The Isle of Man and Manchester Communications Area
 
A new 'Communications Area' was established over the northern Irish Sea, jointly administered by Ronaldsway and Manchester Barton. A purpose designed brick control tower had been built at Barton in 1933 and is still in use today. Positions of aircraft would be plotted on a map based on position reports and estimates from the pilots. A frequency of 363 KHz was used (by both Ronaldsway and Barton), using W/T - wireless telegraphy by means of Morse Code. (Speech Radio Telephony had been used by aircraft previously, but was largely abandoned by this time due to congestion on the very limited frequencies available). Radio equipped passenger aircraft would carry a wireless operator as it would not have been practical for the pilot to both fly the aeroplane and operate the radio. Direction finding bearings were available to assist pilots in navigation, but this would be a time consuming process as bearings were manually obtained at the ground stations before being re-transmitted to the aircraft. To keep messages short, the 'Q' code was used, most regular phrases needed being covered by a three letter code starting with the letter Q. More information on the 'Q' code below.
 
Communications Areas & Controlled Zones 
January 1938
The Isle of Man & Manchester
Communications Area 1938
 
Manchester Barton 1930s Control Tower in 2013
Liverpool Speke Airport 1930s Control Tower in 2009
 
As the controllers had no authority to issue compulsory instructions within the area, information on conflicting known flights would be passed together with 'suggestions' as to how the conflict could be resolved. Most pilots, if flying 'blind' in cloud would have been only too pleased to accept the suggestions!
 
The controllers didn't communicate directly with aircraft, messages from pilots were received by radio operators and transcribed onto paper message slips, colour coded according to the message type, before being passed to the controller. After considering his actions, the controller would write his reply onto another message slip and pass it to the radio operator for transmission to the aircraft.
 
 
Ballahick and Red Gap Radio Stations
 
In 1936 two new radio stations had been constructed to serve Ronaldsway.  A transmitting station at Ballahick, just outside Ballasalla and a recieving and Direction Finding station at Red Gap, just west of Castletown.  The Red Gap d/f station used  the 'Adcock' system which gave more accurate bearings during the hours of darkness. This needed to be located away from the airfield due to the four 100 ft high radio masts needed. These were arranged in a square with a quite large building in the centre, housing the wireless equipment and plotting table. Both buildings still exist in 2020, Ballahick has been converted into a private residence and Red Gap is a ruin.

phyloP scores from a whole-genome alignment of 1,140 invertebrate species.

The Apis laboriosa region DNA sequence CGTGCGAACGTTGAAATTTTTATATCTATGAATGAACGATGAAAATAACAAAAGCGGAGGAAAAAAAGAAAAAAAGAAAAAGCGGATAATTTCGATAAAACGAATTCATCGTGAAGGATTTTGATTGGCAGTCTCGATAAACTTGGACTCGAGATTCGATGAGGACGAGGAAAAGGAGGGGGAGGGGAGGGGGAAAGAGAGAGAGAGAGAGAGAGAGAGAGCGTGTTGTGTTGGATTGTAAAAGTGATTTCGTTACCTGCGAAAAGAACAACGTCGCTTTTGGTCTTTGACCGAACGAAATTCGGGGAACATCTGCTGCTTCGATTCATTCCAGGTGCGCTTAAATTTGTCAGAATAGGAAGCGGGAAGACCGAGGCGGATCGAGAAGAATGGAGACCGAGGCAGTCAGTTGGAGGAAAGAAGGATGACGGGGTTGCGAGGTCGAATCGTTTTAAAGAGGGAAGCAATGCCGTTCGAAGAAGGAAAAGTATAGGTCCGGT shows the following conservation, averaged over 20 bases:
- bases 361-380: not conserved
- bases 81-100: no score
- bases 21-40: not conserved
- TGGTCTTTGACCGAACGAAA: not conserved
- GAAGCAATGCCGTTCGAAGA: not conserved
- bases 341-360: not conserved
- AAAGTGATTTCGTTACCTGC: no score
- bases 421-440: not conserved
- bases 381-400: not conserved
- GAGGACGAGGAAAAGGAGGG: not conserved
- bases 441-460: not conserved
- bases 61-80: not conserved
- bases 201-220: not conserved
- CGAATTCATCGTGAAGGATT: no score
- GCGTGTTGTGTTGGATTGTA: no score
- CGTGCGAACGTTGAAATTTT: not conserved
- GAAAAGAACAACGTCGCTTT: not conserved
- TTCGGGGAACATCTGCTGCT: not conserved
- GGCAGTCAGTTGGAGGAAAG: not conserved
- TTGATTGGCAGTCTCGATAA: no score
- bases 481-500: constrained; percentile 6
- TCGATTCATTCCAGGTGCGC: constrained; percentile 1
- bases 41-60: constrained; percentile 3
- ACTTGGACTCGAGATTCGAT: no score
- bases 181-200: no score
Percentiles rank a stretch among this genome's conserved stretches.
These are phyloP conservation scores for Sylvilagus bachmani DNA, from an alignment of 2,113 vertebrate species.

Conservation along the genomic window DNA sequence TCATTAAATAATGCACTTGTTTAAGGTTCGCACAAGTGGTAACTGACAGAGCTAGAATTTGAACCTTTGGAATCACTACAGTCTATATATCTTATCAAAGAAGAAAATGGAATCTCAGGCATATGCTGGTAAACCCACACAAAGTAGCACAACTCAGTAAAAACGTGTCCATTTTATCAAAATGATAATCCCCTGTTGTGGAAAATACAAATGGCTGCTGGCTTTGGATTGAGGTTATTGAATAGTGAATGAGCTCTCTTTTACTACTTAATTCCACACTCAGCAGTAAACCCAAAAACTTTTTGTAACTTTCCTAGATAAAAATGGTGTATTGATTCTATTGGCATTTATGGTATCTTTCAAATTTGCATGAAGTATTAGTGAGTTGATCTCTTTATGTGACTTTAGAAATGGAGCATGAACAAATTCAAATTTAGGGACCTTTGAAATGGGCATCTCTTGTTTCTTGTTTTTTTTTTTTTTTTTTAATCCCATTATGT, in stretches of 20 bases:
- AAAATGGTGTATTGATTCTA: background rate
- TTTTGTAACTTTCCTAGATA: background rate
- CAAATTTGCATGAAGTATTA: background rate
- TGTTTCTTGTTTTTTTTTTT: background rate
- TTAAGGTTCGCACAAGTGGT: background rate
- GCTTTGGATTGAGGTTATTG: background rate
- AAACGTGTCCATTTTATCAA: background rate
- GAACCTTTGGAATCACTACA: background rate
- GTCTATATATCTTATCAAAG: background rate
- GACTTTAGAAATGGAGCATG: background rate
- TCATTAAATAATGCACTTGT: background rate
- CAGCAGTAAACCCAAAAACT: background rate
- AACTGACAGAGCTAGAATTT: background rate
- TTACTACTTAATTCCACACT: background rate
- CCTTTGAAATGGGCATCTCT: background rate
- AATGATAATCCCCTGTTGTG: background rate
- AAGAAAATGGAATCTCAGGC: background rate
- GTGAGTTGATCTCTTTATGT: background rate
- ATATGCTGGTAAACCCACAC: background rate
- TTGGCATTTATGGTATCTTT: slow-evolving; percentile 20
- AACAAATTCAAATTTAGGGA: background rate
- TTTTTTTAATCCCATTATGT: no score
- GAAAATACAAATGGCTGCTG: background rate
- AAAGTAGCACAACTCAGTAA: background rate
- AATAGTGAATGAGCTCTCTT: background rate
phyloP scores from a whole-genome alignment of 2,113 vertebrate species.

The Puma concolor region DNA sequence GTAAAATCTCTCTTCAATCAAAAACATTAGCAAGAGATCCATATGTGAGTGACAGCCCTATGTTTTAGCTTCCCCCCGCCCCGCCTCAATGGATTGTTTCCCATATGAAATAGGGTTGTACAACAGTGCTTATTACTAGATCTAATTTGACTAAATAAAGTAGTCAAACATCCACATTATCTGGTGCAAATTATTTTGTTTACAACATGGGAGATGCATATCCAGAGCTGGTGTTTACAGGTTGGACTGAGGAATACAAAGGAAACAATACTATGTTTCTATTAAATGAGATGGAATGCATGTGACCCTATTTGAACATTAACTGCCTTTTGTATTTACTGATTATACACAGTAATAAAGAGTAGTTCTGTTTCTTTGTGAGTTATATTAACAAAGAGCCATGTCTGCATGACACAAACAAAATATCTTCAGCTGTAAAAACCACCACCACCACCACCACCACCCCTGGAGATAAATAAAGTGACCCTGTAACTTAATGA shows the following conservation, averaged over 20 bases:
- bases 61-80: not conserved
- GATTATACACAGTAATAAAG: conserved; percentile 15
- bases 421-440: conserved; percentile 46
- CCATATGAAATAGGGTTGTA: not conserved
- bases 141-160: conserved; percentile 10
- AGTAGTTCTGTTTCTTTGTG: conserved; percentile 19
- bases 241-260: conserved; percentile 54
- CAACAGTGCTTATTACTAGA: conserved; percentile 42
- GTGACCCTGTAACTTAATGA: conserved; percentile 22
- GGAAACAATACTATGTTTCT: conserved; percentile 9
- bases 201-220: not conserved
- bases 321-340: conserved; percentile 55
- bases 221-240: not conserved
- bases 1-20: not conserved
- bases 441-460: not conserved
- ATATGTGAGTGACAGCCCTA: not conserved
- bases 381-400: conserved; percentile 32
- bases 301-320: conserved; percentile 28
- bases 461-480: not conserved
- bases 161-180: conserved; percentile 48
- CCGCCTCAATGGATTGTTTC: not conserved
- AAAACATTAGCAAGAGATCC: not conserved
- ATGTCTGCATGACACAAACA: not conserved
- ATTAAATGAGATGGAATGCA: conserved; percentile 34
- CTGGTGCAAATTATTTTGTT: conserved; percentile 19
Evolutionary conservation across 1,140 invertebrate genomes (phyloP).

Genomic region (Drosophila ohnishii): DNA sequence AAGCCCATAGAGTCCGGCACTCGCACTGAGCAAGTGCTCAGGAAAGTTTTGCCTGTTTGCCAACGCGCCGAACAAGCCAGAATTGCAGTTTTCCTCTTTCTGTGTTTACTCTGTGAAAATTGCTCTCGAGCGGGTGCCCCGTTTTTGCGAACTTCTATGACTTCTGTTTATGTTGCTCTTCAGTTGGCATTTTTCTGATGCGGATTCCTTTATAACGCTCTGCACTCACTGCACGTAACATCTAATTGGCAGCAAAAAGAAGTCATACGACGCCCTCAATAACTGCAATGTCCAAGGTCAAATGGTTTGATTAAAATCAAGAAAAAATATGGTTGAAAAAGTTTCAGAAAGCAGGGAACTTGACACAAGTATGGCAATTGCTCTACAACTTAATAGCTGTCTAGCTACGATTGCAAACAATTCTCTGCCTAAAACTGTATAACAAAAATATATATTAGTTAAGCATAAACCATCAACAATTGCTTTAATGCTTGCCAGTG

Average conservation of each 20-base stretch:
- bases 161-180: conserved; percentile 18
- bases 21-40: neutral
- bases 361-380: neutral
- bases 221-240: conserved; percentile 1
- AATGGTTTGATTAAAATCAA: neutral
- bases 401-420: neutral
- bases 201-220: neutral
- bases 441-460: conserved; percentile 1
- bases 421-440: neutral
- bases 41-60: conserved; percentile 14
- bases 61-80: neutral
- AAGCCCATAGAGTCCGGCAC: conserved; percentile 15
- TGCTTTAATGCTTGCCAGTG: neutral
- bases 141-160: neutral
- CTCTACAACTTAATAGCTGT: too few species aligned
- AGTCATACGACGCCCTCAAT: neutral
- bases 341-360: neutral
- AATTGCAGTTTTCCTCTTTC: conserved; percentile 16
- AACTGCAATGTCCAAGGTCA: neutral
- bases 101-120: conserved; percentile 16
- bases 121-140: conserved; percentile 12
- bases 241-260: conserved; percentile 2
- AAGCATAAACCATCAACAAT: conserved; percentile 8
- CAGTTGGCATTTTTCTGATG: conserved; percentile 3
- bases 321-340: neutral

Aerial view of Ballahick in 1944
The Ballahick Transmitting Station in 1958
 
Aerial view of the Red Gap Radio Station site in 2020
Red Gap Receiving and Direction Finding Station - 2009
 
Adcock Direction Finding station at Pulham
Marconi-Adcock Direction Finding Receiver
 
 'Flight' Diagram of working a Controlled Zone in QBI
(Click either image below for full diagram)
Controlled Zone around aerodrome 'XEP'
'Q' codes used and instructions issued
 
A typical flight to Ronaldsway in QBI conditions
 
Some sets of message slips have survived from the 1930s and we can follow the flight of Dragon Rapide G-AFFF from 
Glasgow Renfrew to Ronaldsway on the 14th June 1939.
 
 
 ATC Watch Log entry for 14 June 1939
showing 'QBI' in force
 
The weather was poor at Ronaldsway so the Controlled Zone was in operation (QBI). Each slip represents a message sent using Morse Code between the aircraft and a ground station. Extensive use was made of the 'Q Code' to shorten transmissions.  There were 33 messages in total to get one aircraft into land! The 'ATC Diary' entry for the day indicates that QBI had been in force from 07:55. If I've worked this out correctly. pink slips are for arrival and departure messages, white slips for 'general' messages from and to the W/T station and green slips are for Air Traffic Control messages.
 
Follow the Flight
 
ATC & M/F D/F message slips for just one aircraft to enter the Controlled Zone and be 'homed' into Ronaldsway
 

ATC Developments 
Even in this period ATC was becoming overloaded with traffic and it was suggested that medium frequency radio 'beacons' were set up to allow suitably equipped aircraft to obtain their own bearings to stations using on board direction finding equipment. The equipment was bulky which meant that it was only really practical in the airliners of the day. At Croydon Airport a 'Lorenz' radio beam system was installed in 1936 to enable aircraft to approach the airport in poor visibility and descend on a safe path until the airfield appeared ahead (hopefully!) The 'beam' could be followed either aurally (through the pilots headphones or by using a special instrument. This was the for-runner of today's Instrument landing Systems. (ILS)